Here's our playlist:

Bye Bye Love

The Everly Bros. hit gets a nice Frisco Band ride with the two trombones simulating the brothers and Pud getting in some nice low-register clarinet. Bob boots the whole production along nicely.

Singing the Blues

Not the Bix classic, but a Guy Mitchell charter of '57. This is a perfect vehicle for Clancy's easy-going style with a nice ratio of Bob's percussive horn. Dig Bob's funky fills behind Clancy. They will be many more coming up.

Yellow Dog Blues

New Orleans clarinetist Joe Darensbourg had a surprise hit with this revival of the W.C. Handy classic. Pud gives Joe a respectful nod and Clancy sings all the verses before Bob drives the band home.


One of my all time favorite Scobey solos. This was a hit for Debbie Reynolds from her movie of the same name. Following Stan's pretty intro, Bob shows that uncanny ability to "sing" the melody with so much feeling that it touches you deeply. Pud noodles for a half-chorus with nice fills by Stan before Bob closes out this lovely reading.

These albums were made for dancing and this is a perfect slow one for you and your girl.

Round and Round

A Perry Como hit gets a nice Scobey bounce with some neat rounds by the horns. Clancy's peppy vocal and a swinging out chorus are highlights.

All Shook Up

The King, Elvis, gets a Frisco salute. Clancy sings his own take on the King's lyrics with Bob and the boys playing the Jordanaires. Things get swinging in the second chorus with Stan adding some nice boogie woogie. This is my kind of rock and roll.

Love Letters in the Sand

Another revival of an earlier hit, this time by Pat Boone. Bob gives us the rarely heard verse, then swings us along with Clancy vocalizing, some Pud clarinet and a vocal reprise with Bob riding the band home.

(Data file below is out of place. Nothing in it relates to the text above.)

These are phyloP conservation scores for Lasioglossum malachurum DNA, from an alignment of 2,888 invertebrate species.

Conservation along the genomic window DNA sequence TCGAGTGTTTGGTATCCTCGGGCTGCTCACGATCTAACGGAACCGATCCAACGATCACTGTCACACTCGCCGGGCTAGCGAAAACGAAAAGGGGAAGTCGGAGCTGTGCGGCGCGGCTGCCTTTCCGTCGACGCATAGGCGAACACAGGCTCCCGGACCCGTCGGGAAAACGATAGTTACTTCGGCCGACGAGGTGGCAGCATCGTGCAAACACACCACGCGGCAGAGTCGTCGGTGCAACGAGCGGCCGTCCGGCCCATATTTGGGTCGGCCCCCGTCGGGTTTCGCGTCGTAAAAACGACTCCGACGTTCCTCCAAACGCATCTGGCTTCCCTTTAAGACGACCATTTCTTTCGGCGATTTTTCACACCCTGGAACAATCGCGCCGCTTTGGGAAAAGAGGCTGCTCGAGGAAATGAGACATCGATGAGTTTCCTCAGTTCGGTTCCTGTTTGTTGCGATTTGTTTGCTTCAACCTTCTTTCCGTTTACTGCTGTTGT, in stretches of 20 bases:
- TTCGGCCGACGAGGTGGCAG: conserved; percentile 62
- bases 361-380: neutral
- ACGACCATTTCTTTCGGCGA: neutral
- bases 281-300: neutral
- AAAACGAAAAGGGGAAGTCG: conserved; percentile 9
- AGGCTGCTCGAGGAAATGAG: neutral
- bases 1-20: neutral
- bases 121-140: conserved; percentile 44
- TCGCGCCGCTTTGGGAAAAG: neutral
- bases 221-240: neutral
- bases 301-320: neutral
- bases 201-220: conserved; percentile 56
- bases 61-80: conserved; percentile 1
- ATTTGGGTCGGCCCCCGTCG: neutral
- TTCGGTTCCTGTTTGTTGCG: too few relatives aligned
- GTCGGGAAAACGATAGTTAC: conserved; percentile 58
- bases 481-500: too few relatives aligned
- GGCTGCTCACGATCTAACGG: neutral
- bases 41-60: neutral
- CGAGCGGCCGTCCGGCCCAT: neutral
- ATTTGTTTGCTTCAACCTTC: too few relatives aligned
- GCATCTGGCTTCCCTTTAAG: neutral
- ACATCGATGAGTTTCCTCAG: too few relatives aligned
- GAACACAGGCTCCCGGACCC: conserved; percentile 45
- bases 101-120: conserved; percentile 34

Originally a calypso by Terry Gillykson, this clever arrangement transforms the melody into the Maryland, My Maryland / March of the Bob Cats theme. Dave Black's great drumming and the two bones give us that parade feel. Bob's horn swings the parade and as the liner notes stated, this could be dubbed Marianne, my Marianne. One of Bob's most clever arrangements.

See See Rider

Ma Rainey's classic blues was revived in 1957 by Chuck Willis of the "stroll" dance craze. Clancy sings the verse and familiar chorus with Bob and the boys swinging over an R&B beat.

So Rare

Another revival of a 1930s hit, Jimmy Dorsey brought this great tune back but passed on while it hit the charts. We get another tasty verse by Bob followed by a tender reading of the chorus with Stan doing some pretty piano. Another great Scobey showcase and dance tempo.

Blueberry Hill

Originally a 1940 Gene Autry hit Fats Domino had the biggie in 1957. We all loved Louis' own hit version from '49. Bob belts out the lead with more of that R&B rhythm and Clancy gives us a mellow vocal, before Bob takes us home.

Don't Forbid Me

This was another Pat Boone hit and gets a swinging Scobey instrumental version. More nice Wrightsman piano, the two bones and Pud, before Bob marches us home.

All of Bob's Good Time Jazz albums have that perfect combination of swing, bounce and passion within the framework of traditional jazz. In 1957 he moved over to RCA for more great albums including a tremendous pairing with Bing Crosby, Bing with a Beat. We''ll cover that one on a future post. (It's available on CD).